Derrida is best known to me as a post-structuralism theorist and author. I have studied his work in the past and because of this began reading an excerpt from Archive Fever with a post-structuralist’s point of view. In the typical style of this genre he began by giving his topic a finite definition, a structure. The root of the word archive comes from the Greek word arkhe, which “coordinates two principles in one,” those of the commencement and the commandment. Thus, it is well suited that during ancient Greek times an archive referred to the house or home of an official of the law or commandment. The idea of the original archives being selective, controlled, and private collections gives a concrete image to the concept of an archive, as we know it.
The modern archive, as exemplified by RIP: a Remix Manifesto, is a complex network of individuals communicating and sharing their files. The creation of the modern archive has been driven by the creation of the Internet and the endless number of ways information and files can be shared through it. Using the Internet, Girl Talk is able to download songs from other artists from all over the world and from many different time periods. The archive available to him through the Internet is not selective, controlled, or private.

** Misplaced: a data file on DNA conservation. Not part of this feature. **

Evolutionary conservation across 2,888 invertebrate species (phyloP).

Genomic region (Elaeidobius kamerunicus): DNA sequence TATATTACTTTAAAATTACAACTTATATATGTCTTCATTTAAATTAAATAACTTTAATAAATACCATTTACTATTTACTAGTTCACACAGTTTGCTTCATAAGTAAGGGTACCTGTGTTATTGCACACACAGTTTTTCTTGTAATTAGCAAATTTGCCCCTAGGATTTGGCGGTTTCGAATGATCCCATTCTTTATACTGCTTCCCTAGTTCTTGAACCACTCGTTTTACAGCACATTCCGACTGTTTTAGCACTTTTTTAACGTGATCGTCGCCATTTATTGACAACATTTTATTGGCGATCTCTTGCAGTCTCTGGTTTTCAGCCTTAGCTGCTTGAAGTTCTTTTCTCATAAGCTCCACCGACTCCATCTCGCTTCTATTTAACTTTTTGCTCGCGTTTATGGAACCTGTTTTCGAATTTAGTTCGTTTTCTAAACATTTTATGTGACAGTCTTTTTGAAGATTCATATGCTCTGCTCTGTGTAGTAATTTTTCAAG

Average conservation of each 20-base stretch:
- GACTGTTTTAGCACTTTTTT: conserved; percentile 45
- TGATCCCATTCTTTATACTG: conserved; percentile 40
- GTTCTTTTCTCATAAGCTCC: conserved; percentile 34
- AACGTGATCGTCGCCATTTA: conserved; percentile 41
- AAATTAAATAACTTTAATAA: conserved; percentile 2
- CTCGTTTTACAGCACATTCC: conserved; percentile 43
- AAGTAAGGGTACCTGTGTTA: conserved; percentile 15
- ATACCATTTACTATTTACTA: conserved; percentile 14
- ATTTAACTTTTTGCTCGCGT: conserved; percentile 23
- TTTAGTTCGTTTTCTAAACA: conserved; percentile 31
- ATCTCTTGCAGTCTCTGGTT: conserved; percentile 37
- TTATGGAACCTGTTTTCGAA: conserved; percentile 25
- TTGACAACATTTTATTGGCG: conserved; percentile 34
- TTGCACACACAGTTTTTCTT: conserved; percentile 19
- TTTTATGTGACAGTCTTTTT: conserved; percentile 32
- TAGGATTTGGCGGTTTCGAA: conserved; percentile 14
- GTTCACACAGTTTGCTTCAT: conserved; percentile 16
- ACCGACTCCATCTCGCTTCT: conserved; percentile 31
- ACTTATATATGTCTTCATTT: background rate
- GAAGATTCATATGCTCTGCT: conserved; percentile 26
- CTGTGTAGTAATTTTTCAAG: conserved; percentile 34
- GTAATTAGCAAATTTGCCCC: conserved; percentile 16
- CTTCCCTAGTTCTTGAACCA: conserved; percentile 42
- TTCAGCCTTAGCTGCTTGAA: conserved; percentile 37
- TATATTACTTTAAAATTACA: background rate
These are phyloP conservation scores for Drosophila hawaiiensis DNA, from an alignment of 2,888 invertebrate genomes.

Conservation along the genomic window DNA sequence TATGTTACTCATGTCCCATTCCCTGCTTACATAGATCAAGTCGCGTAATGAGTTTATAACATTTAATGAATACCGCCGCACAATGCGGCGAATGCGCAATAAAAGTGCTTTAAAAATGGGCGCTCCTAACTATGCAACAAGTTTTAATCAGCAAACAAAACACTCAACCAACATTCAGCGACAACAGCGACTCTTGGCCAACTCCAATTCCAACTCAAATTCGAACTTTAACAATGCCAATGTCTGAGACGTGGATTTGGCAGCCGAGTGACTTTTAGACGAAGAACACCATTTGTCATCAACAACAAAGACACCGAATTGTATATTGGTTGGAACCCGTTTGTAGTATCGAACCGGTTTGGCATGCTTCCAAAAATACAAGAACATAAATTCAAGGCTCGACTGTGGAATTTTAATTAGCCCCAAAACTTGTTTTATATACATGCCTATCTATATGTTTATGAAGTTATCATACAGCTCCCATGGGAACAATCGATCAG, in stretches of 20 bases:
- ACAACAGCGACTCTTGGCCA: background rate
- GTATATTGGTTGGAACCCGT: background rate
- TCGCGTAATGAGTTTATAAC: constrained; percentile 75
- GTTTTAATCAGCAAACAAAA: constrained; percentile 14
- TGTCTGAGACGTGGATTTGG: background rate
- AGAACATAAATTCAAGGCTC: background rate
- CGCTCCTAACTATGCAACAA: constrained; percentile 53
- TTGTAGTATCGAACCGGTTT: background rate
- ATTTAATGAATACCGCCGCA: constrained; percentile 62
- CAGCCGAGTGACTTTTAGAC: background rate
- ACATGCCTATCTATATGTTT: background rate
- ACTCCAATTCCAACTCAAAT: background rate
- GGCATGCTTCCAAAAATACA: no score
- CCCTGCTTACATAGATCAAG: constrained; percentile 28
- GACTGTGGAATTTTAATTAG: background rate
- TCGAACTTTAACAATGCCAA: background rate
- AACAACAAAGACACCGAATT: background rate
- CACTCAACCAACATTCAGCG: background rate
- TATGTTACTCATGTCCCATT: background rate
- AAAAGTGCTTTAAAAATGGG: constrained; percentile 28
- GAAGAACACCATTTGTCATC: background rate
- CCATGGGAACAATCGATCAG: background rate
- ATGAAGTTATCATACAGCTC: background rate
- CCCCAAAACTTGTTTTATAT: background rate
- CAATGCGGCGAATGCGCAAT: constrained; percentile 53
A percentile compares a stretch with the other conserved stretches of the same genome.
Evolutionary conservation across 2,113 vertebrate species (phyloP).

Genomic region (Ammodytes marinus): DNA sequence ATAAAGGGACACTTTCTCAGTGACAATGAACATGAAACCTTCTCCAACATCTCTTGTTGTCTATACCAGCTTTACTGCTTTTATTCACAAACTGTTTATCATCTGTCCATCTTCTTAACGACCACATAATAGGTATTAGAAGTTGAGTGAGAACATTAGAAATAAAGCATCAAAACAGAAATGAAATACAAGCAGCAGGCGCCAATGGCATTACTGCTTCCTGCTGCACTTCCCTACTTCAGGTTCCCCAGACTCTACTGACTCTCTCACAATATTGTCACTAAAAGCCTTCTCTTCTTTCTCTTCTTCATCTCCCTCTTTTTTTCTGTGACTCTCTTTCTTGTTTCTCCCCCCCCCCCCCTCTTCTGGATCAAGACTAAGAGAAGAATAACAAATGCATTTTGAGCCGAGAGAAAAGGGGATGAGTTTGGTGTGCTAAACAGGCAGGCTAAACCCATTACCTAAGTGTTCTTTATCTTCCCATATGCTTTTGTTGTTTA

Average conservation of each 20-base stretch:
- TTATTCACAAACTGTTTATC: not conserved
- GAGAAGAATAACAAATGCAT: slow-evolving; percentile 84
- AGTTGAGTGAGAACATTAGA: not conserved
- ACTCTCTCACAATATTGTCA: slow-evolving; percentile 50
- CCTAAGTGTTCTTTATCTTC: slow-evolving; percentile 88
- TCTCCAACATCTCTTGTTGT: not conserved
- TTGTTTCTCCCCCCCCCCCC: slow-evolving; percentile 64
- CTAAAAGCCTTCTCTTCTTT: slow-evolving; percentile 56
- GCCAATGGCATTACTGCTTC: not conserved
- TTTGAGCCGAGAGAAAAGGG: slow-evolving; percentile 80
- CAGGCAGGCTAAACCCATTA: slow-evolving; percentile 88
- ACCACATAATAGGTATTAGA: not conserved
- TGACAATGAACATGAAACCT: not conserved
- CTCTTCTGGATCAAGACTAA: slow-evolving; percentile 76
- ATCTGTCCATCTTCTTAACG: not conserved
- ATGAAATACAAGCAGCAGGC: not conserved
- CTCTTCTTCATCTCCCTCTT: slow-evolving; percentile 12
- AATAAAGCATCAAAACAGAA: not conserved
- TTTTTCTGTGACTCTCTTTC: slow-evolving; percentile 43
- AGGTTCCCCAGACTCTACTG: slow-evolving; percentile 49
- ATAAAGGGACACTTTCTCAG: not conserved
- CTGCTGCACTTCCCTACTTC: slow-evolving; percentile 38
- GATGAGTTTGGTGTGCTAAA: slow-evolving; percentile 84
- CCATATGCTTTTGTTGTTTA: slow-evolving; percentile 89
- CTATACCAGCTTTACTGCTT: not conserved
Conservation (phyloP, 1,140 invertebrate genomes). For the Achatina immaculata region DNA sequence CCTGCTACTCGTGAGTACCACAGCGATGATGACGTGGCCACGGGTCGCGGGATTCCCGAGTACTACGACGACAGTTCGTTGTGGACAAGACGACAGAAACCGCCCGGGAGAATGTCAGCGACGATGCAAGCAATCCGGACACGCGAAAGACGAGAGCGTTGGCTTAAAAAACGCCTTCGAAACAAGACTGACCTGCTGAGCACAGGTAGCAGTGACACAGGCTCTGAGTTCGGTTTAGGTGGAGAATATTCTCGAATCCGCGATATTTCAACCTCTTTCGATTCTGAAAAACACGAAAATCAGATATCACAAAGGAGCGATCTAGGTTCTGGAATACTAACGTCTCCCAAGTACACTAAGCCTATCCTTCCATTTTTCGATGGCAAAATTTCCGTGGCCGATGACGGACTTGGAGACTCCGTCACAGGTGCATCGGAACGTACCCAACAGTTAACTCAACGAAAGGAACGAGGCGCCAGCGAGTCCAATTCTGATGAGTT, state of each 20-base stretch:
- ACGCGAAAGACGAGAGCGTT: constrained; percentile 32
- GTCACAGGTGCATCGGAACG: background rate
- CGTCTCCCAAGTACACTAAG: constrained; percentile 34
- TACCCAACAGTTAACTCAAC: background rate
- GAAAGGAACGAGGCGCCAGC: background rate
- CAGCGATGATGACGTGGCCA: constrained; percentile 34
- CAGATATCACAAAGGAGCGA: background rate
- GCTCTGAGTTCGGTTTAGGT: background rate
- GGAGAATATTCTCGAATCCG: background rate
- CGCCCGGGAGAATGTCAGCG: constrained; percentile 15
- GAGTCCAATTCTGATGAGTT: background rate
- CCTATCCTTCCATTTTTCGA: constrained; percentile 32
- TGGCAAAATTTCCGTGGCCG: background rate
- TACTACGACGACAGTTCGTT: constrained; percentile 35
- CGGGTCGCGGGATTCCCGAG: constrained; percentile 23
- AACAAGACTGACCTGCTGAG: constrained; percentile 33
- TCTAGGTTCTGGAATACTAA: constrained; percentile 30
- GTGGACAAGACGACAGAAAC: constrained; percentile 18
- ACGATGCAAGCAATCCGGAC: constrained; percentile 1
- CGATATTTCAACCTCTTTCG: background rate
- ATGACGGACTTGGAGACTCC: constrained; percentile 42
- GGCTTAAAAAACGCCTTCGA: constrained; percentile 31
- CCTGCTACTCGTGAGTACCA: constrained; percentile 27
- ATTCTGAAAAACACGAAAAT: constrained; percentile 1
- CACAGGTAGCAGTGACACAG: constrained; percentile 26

Derrida mentions the “future” of the archive in his discussion of this concept. This is the point in the excerpt where his deconstruction of his original finite definition reaches a climax. From a post-structural point of view, it is at this point that we are no longer able to envision a solid structure of an “archive.” This deconstruction of the concept that Derrida describes has been accomplished through modern day technology. An archive is no longer the private house of an officer who can control it but, a public forum where members of society can access information, change it, and add their own new information to it.